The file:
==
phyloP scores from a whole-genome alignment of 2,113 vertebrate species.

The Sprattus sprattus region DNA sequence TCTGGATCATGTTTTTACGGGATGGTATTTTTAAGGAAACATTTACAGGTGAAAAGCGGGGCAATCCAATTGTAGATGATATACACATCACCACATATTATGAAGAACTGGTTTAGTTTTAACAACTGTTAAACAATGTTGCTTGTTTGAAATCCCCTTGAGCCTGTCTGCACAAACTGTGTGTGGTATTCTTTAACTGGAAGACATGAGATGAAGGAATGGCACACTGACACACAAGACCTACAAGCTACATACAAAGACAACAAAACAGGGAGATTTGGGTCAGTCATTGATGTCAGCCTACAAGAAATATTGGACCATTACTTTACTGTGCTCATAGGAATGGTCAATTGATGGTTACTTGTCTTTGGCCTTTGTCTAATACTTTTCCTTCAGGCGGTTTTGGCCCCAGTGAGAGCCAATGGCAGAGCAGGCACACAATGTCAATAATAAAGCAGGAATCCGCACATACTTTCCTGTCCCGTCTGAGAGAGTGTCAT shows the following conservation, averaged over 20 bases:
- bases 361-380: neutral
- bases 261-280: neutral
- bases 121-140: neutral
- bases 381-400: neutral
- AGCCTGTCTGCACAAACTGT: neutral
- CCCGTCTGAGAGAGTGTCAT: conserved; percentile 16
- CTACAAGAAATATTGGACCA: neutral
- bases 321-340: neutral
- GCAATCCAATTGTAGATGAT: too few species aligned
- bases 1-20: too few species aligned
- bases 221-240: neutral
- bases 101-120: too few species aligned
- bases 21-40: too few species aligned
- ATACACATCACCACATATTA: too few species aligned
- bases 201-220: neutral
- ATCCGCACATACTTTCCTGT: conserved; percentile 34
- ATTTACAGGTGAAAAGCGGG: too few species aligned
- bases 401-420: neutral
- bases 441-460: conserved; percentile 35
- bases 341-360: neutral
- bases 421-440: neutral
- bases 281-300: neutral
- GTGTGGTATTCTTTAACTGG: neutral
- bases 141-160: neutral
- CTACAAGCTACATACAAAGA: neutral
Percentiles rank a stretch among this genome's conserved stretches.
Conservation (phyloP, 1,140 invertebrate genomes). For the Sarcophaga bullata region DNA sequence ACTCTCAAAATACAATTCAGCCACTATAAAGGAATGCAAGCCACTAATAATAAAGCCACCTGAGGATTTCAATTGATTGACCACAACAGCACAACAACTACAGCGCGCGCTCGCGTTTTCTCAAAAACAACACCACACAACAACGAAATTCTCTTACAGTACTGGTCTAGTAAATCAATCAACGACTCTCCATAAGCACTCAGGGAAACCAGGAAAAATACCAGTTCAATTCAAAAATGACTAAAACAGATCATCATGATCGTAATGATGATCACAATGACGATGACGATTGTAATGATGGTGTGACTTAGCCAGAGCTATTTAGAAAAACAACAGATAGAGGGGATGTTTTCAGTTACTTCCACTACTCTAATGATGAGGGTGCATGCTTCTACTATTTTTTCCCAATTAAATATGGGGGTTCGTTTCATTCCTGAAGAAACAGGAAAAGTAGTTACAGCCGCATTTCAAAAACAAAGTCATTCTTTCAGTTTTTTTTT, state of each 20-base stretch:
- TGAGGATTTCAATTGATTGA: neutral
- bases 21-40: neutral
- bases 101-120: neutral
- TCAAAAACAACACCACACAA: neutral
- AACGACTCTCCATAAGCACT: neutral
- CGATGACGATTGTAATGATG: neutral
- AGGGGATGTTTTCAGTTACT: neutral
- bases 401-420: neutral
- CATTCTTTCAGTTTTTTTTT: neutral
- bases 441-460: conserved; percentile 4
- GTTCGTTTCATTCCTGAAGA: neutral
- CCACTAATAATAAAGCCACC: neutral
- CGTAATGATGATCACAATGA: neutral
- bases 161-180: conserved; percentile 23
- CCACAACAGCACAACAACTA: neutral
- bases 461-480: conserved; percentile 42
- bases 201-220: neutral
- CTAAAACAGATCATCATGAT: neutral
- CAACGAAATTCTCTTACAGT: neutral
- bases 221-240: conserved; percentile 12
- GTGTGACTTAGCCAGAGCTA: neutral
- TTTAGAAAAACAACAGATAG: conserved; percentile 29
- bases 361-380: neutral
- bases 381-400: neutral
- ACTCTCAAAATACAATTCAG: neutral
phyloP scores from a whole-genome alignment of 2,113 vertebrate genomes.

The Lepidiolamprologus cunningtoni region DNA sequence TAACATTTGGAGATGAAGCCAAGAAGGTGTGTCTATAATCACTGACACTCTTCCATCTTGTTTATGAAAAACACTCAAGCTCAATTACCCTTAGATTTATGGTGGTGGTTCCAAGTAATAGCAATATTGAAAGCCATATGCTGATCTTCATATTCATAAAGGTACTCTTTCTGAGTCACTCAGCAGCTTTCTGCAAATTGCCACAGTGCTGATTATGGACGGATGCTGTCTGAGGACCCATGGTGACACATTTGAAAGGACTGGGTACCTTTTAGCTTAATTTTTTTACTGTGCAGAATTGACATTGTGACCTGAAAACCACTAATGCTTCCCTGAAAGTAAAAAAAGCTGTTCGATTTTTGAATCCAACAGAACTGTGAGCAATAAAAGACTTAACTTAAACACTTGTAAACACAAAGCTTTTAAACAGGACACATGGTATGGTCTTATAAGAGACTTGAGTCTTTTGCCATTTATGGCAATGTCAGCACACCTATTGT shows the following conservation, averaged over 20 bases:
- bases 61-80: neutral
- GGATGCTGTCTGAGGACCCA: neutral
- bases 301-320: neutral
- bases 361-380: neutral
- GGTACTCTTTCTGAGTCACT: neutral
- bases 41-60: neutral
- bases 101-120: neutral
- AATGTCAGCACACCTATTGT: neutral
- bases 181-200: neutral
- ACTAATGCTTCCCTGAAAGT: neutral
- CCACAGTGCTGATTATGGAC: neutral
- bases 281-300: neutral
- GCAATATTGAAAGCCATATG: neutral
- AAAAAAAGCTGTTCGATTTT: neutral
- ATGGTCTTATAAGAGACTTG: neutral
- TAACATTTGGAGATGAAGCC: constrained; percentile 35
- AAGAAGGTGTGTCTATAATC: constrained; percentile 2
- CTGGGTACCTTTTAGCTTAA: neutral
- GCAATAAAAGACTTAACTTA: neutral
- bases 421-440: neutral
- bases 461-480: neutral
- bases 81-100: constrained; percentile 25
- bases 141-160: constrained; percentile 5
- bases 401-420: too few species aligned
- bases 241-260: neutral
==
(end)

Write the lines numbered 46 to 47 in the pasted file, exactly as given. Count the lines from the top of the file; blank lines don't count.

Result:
- bases 201-220: neutral
- CTAAAACAGATCATCATGAT: neutral